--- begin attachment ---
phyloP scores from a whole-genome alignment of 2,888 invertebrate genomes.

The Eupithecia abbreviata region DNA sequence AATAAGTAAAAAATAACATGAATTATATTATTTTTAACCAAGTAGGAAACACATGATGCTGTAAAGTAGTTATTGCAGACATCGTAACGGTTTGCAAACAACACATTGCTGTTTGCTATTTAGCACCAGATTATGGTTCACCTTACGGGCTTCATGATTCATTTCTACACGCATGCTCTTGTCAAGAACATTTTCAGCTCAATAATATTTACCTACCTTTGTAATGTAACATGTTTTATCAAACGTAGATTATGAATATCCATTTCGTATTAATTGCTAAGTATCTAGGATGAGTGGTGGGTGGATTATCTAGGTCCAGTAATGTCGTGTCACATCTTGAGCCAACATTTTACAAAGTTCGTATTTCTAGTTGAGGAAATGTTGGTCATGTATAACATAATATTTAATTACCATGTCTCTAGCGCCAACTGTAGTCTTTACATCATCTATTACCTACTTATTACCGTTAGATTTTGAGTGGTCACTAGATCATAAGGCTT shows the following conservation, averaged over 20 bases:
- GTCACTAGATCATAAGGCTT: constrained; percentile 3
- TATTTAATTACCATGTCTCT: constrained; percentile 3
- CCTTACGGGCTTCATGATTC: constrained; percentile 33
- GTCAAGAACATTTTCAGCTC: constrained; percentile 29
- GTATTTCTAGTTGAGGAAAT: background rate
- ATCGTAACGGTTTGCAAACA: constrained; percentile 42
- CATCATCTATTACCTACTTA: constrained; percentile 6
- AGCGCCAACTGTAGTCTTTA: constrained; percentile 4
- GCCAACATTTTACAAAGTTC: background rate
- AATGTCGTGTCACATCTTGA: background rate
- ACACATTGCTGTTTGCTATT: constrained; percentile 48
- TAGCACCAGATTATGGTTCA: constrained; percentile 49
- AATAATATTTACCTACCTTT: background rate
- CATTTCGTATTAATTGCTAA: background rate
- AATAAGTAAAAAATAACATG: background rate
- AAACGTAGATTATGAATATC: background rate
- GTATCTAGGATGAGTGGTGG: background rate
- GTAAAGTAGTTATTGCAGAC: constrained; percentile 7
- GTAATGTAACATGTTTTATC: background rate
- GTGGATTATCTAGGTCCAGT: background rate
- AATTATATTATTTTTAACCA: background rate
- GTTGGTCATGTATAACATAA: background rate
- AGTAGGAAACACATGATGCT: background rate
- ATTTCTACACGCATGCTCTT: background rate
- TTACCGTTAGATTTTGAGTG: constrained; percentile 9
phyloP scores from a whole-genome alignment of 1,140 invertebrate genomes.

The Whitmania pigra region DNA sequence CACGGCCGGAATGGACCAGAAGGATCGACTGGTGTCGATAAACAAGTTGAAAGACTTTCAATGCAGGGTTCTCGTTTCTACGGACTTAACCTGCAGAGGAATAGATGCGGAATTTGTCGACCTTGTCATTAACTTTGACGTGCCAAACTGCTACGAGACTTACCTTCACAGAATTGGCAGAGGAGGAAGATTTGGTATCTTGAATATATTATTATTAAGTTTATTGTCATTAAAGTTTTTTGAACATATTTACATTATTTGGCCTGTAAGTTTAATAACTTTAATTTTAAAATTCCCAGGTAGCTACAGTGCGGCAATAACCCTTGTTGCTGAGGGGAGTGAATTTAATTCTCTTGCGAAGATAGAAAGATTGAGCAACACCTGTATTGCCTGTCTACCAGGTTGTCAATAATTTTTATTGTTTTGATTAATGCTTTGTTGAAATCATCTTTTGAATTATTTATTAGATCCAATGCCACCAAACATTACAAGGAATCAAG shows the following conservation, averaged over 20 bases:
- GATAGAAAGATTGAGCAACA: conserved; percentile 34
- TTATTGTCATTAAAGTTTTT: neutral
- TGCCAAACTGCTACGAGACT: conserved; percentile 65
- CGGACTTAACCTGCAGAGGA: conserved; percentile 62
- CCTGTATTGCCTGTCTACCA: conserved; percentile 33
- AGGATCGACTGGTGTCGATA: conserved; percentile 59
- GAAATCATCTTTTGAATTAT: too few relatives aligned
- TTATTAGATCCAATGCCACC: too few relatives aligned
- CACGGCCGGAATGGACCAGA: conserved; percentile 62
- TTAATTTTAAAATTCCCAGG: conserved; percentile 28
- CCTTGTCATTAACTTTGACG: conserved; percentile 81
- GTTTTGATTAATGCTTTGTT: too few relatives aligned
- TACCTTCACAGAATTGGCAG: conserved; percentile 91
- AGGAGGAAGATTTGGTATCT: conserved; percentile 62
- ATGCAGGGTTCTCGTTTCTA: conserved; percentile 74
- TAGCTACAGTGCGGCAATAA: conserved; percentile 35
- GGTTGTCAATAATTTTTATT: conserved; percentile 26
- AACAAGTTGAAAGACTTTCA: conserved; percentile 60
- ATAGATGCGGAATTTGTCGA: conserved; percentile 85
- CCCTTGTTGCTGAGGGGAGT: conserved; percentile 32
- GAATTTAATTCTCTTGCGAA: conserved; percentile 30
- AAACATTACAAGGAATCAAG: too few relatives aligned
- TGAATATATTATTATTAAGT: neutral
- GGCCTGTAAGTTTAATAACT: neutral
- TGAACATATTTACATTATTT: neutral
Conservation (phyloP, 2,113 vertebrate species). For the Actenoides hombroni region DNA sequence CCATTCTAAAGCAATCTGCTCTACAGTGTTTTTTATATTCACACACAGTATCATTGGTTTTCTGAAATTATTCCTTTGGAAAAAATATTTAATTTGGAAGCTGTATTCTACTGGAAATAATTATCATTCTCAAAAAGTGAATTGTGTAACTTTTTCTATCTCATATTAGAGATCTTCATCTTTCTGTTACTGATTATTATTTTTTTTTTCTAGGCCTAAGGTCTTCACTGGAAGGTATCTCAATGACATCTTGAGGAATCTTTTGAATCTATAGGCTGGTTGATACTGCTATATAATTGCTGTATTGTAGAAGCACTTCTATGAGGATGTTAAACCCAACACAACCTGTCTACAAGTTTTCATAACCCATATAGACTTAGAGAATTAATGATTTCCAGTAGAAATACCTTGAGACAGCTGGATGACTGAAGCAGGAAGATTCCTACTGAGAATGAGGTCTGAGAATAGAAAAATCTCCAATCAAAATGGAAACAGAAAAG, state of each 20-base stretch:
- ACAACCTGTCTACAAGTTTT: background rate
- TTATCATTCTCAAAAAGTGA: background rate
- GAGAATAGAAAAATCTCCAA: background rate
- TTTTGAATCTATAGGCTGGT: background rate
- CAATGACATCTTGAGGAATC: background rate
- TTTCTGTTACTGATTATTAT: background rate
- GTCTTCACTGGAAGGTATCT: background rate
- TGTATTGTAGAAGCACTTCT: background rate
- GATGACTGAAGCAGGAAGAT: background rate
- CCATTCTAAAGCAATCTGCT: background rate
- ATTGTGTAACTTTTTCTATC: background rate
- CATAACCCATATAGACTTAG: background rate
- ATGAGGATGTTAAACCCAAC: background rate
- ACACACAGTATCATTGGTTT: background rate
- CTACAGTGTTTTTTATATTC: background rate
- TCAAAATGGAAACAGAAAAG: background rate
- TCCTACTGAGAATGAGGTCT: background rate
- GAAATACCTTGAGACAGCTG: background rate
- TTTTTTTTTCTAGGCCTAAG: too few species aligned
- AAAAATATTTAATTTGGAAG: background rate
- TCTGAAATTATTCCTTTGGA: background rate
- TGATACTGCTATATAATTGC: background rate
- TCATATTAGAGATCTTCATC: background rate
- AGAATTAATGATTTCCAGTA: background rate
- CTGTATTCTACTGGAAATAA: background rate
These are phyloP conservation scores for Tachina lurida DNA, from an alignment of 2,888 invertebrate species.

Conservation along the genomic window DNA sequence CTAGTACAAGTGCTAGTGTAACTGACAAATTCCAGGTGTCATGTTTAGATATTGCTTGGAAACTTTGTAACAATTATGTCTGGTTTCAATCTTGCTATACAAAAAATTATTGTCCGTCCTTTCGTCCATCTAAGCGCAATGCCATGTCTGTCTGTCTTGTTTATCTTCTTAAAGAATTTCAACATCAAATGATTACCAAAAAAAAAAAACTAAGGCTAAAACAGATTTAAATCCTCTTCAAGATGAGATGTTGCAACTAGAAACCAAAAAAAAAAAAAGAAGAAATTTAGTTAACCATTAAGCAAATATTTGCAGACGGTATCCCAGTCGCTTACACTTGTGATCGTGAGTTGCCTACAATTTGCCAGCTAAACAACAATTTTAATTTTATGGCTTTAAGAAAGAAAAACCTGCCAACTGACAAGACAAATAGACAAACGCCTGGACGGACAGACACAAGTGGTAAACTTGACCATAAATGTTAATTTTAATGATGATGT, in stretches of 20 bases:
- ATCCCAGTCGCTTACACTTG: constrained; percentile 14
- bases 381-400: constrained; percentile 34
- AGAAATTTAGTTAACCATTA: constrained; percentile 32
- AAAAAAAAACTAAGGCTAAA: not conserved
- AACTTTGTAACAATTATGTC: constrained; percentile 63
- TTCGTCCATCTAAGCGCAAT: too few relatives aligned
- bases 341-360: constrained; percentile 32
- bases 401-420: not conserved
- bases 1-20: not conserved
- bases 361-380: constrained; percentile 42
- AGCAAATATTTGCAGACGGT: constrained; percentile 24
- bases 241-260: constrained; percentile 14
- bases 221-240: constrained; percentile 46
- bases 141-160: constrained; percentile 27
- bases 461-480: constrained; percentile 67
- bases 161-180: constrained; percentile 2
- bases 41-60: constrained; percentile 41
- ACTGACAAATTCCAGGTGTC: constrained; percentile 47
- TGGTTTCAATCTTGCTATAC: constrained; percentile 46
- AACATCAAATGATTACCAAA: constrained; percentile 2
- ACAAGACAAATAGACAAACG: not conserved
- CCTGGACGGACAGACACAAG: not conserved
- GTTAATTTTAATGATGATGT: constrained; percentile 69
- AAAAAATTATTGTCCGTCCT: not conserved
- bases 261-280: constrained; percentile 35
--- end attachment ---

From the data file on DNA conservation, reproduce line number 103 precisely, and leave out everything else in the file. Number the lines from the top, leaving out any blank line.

- ACAAGACAAATAGACAAACG: not conserved